As we move into that part of the season where post-emergence herbicide applications are commonly made in soybean, it's important to remember the effects that off-target movement of herbicides can have on others around you. And this year, for the first time ever, we will be able to legally apply dicamba (in the form of Xtendimax, Engenia, or Fexapan) to Xtend-traited soybean.
Unfortunately last season we learned a lot of lessons about off-target movement of dicamba the hard way. We can't afford to have this happen again. I'm only aware of a few incidents of off-target movement of dicamba that have been reported in Missouri so far, but numerous reports of off-target movement of dicamba have been coming in from states south of us. And often whatever issue happens in those states tends to find its way north a few weeks later.
So just before this major post-emergence herbicide "push" occurs, all I intend to do here is briefly remind our Missouri applicators of a few highlights about this technology that we taught throughout the winter months:
This technology is unlike anything we've ever done before. It's not like Roundup Ready. It's not like Liberty Link. There are very specific application requirements that must be followed, and these are unlike anything we've ever had with any other technology. Each of the approved dicamba herbicides (Xtendimax, Engenia, and Fexapan) have specific websites that are an extension of the label and provide detailed information on the legal rates allowed, tank mix partners, tank clean out procedures, environmental conditions at application (wind, temperature, etc.), nozzles, ground speed, and buffer distances. Study these labels and websites before making any applications. Also, another reason this technology is unlike anything we've ever done before is because dicamba can injure other plant species at extremely low rates. Treat it accordingly. Treat it with kid gloves at least until you know you can do it correctly. I have had a lot of people question and disagree with me on those statements. The response is often, "We've been spraying dicamba in corn for decades." That's true. But we haven't been spraying dicamba in June and July on soybean. And we haven't been spraying as much of it as we have the potential to spray right out of the gate on Xtend soybean in its first year of release.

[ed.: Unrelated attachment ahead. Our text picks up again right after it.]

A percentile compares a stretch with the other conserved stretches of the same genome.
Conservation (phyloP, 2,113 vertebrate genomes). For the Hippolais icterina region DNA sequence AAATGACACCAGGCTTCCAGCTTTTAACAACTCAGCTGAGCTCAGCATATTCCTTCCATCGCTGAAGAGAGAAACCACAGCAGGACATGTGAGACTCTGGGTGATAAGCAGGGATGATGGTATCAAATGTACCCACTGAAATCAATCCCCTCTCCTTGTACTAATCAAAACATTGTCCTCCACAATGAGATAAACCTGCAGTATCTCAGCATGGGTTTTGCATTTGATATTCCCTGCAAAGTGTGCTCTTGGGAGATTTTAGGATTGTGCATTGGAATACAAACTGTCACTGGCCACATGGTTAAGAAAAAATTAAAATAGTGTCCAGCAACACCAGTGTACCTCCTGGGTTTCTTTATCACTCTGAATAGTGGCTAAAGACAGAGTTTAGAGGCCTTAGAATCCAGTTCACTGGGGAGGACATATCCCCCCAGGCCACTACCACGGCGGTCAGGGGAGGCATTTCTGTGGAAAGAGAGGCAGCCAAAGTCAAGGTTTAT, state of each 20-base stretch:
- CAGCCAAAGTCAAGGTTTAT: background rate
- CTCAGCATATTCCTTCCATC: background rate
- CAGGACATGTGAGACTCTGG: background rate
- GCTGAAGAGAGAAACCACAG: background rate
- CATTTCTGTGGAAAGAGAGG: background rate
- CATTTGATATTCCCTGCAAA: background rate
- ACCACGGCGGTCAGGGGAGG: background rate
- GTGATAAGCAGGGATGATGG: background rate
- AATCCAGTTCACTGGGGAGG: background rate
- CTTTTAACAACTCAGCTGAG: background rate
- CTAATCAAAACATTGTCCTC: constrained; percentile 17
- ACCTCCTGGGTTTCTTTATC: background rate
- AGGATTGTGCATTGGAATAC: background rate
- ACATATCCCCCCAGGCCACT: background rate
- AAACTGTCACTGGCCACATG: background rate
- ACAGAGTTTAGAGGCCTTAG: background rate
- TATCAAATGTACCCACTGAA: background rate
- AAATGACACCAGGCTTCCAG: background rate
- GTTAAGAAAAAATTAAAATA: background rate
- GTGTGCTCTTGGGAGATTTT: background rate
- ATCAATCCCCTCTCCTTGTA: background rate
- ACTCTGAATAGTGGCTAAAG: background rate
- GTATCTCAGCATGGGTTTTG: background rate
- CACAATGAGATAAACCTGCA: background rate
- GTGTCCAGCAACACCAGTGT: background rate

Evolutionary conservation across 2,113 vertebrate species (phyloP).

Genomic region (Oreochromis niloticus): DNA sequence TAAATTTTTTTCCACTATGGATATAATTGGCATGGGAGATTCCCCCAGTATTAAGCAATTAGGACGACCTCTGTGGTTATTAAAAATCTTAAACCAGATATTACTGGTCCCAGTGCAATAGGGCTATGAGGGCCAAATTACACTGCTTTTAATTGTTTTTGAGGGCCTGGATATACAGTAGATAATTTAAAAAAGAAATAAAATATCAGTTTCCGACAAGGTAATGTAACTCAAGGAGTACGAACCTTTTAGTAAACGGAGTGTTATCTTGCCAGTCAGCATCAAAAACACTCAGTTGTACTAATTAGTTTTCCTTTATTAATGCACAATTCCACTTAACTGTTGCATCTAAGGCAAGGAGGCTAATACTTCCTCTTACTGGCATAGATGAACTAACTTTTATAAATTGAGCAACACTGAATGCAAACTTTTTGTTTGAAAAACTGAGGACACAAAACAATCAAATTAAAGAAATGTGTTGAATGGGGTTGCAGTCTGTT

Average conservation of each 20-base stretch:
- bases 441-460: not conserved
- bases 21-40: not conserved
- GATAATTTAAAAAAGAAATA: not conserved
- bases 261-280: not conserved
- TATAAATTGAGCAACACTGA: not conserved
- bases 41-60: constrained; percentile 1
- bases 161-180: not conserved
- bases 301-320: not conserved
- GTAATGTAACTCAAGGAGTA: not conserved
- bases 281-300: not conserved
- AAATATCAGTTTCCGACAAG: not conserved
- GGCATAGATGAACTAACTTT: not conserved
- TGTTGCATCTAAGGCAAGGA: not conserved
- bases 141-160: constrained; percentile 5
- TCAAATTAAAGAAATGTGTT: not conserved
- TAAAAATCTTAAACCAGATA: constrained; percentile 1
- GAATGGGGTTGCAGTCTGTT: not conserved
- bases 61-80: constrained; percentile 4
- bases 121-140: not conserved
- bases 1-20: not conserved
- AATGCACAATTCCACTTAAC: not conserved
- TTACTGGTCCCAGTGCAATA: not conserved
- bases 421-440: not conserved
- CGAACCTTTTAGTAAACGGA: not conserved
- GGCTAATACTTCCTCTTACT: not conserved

The dicamba products are not going to kill large weeds (like Palmer or waterhemp) in soybean, and the Xtend system shouldn't be viewed as the next answer to all our weed management problems. In fact, the most common report I've heard or seen about dicamba so far this season is a failure to control weeds like horseweed, Palmer amaranth or waterhemp. This herbicide is very sensitive to weed size. You must be spraying your pigweeds when they are less than 4 inches in height. These dicamba products will not be a viable solution for "escaped" waterhemp sticking above the soybean canopy in July. This technology is another tool in the toolbox; it can't be viewed or promoted as the next silver bullet.
In case you didn't get the subtle hint from number 1 above, you must remember that many other plant species are extremely sensitive to "driftable fractions" of dicamba. Non-dicamba tolerant soybean and cotton in neighboring fields can become severely injured and substantial yield losses can occur. Fruit trees, ornamental trees and shrubs, vegetables, annual and perennial commercial flowering plants, and grapes are all species that can be injured by fractions of the normal use rate of dicamba. Like 1/10, 1/100, or in some cases 1/1000 of the normal use rate of dicamba. Applicators will have to consider this fact and their surroundings when applying these herbicides in 2017.
REVISED: February 21, 2017